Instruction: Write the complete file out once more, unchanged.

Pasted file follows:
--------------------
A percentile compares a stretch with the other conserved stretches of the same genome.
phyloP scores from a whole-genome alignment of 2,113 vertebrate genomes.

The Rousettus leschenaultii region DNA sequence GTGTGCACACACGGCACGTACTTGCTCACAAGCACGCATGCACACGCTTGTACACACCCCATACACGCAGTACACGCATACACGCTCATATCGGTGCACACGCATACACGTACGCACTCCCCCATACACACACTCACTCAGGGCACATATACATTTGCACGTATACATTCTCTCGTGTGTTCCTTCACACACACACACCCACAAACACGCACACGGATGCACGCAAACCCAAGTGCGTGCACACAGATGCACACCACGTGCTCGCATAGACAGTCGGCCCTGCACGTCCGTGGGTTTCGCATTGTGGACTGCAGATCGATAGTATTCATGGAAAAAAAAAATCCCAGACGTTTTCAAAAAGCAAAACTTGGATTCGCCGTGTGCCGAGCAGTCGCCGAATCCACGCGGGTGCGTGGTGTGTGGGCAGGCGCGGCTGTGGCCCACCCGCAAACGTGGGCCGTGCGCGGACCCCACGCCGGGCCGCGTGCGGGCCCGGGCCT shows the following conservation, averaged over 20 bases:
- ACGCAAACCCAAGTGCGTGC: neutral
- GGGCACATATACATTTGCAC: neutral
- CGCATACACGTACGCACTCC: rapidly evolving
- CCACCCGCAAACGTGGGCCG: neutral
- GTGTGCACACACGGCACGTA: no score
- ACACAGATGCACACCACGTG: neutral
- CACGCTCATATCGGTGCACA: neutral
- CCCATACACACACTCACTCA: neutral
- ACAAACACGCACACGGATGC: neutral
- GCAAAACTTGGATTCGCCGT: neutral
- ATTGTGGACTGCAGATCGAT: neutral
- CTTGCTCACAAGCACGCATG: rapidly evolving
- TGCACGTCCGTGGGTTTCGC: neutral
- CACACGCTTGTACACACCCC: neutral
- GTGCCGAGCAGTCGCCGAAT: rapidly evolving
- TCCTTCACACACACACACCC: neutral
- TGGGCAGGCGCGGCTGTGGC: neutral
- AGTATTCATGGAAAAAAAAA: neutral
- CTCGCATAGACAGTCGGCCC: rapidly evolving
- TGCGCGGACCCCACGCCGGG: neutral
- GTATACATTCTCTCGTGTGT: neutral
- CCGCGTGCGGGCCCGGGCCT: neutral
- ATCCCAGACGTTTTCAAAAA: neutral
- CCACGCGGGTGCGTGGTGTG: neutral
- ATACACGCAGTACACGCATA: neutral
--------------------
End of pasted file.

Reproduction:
A percentile compares a stretch with the other conserved stretches of the same genome.
phyloP scores from a whole-genome alignment of 2,113 vertebrate genomes.

The Rousettus leschenaultii region DNA sequence GTGTGCACACACGGCACGTACTTGCTCACAAGCACGCATGCACACGCTTGTACACACCCCATACACGCAGTACACGCATACACGCTCATATCGGTGCACACGCATACACGTACGCACTCCCCCATACACACACTCACTCAGGGCACATATACATTTGCACGTATACATTCTCTCGTGTGTTCCTTCACACACACACACCCACAAACACGCACACGGATGCACGCAAACCCAAGTGCGTGCACACAGATGCACACCACGTGCTCGCATAGACAGTCGGCCCTGCACGTCCGTGGGTTTCGCATTGTGGACTGCAGATCGATAGTATTCATGGAAAAAAAAAATCCCAGACGTTTTCAAAAAGCAAAACTTGGATTCGCCGTGTGCCGAGCAGTCGCCGAATCCACGCGGGTGCGTGGTGTGTGGGCAGGCGCGGCTGTGGCCCACCCGCAAACGTGGGCCGTGCGCGGACCCCACGCCGGGCCGCGTGCGGGCCCGGGCCT shows the following conservation, averaged over 20 bases:
- ACGCAAACCCAAGTGCGTGC: neutral
- GGGCACATATACATTTGCAC: neutral
- CGCATACACGTACGCACTCC: rapidly evolving
- CCACCCGCAAACGTGGGCCG: neutral
- GTGTGCACACACGGCACGTA: no score
- ACACAGATGCACACCACGTG: neutral
- CACGCTCATATCGGTGCACA: neutral
- CCCATACACACACTCACTCA: neutral
- ACAAACACGCACACGGATGC: neutral
- GCAAAACTTGGATTCGCCGT: neutral
- ATTGTGGACTGCAGATCGAT: neutral
- CTTGCTCACAAGCACGCATG: rapidly evolving
- TGCACGTCCGTGGGTTTCGC: neutral
- CACACGCTTGTACACACCCC: neutral
- GTGCCGAGCAGTCGCCGAAT: rapidly evolving
- TCCTTCACACACACACACCC: neutral
- TGGGCAGGCGCGGCTGTGGC: neutral
- AGTATTCATGGAAAAAAAAA: neutral
- CTCGCATAGACAGTCGGCCC: rapidly evolving
- TGCGCGGACCCCACGCCGGG: neutral
- GTATACATTCTCTCGTGTGT: neutral
- CCGCGTGCGGGCCCGGGCCT: neutral
- ATCCCAGACGTTTTCAAAAA: neutral
- CCACGCGGGTGCGTGGTGTG: neutral
- ATACACGCAGTACACGCATA: neutral